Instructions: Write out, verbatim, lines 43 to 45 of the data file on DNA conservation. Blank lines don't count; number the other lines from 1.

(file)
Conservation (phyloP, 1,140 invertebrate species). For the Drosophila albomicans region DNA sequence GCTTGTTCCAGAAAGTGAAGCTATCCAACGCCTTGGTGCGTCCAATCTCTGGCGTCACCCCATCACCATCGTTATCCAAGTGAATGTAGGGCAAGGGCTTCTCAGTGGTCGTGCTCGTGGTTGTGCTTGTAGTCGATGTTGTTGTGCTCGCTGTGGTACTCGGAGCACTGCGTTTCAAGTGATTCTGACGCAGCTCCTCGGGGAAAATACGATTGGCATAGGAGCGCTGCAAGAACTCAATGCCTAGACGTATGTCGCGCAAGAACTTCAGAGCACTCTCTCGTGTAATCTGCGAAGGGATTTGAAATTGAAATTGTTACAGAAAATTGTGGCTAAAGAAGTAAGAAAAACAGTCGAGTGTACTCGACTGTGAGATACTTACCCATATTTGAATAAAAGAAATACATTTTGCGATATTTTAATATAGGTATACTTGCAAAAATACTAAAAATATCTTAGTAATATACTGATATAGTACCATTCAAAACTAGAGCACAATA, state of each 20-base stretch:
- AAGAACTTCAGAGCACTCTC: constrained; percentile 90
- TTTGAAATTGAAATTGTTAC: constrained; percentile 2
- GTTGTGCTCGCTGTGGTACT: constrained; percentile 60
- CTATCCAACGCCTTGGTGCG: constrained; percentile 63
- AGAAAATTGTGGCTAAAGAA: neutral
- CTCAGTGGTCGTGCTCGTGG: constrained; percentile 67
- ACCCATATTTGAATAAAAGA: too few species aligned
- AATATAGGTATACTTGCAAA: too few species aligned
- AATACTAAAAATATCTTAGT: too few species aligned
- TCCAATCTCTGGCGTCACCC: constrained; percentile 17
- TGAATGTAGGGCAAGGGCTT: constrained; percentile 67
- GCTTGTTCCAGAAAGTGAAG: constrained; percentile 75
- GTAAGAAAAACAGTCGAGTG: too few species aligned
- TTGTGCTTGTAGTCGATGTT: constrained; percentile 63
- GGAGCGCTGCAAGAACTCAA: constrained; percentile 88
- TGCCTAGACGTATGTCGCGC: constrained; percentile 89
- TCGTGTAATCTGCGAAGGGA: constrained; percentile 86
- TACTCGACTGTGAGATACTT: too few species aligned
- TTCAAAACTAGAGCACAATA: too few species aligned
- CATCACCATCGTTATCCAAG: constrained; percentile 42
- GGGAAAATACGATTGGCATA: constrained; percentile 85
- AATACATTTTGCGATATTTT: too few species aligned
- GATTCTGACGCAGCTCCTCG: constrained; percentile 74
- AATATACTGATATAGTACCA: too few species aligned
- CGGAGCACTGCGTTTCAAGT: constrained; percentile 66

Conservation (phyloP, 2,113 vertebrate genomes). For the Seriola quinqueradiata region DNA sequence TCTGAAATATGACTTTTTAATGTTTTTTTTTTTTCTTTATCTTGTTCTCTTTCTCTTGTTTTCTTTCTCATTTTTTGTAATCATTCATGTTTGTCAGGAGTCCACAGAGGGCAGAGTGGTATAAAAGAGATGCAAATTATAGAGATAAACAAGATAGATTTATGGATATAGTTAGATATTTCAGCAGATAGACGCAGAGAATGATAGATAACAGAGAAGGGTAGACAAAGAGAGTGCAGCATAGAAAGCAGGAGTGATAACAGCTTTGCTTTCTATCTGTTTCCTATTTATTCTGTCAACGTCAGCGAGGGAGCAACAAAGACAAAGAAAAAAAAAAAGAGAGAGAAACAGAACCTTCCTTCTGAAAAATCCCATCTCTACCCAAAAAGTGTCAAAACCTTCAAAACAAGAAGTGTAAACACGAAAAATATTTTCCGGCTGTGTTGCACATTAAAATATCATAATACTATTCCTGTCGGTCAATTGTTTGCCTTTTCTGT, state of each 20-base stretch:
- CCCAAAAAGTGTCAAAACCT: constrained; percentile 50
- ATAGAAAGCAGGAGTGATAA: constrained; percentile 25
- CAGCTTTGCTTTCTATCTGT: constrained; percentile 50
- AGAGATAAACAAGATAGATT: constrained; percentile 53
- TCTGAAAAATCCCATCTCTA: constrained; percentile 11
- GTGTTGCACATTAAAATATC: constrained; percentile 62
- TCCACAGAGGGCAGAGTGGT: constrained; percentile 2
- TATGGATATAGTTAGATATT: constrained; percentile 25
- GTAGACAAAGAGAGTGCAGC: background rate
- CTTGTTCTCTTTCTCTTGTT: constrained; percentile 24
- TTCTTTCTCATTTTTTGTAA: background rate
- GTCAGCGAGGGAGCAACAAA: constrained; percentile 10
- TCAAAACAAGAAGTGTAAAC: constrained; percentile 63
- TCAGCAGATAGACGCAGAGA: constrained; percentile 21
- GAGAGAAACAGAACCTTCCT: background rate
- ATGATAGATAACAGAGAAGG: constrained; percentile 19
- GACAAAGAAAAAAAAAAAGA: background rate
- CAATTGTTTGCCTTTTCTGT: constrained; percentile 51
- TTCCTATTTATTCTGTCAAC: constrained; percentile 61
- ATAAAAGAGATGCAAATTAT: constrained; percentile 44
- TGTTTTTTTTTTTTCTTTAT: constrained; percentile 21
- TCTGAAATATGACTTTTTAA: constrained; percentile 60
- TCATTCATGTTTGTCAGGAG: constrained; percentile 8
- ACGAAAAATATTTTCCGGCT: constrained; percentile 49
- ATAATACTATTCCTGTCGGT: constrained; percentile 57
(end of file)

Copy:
- ATGATAGATAACAGAGAAGG: constrained; percentile 19
- GACAAAGAAAAAAAAAAAGA: background rate
- CAATTGTTTGCCTTTTCTGT: constrained; percentile 51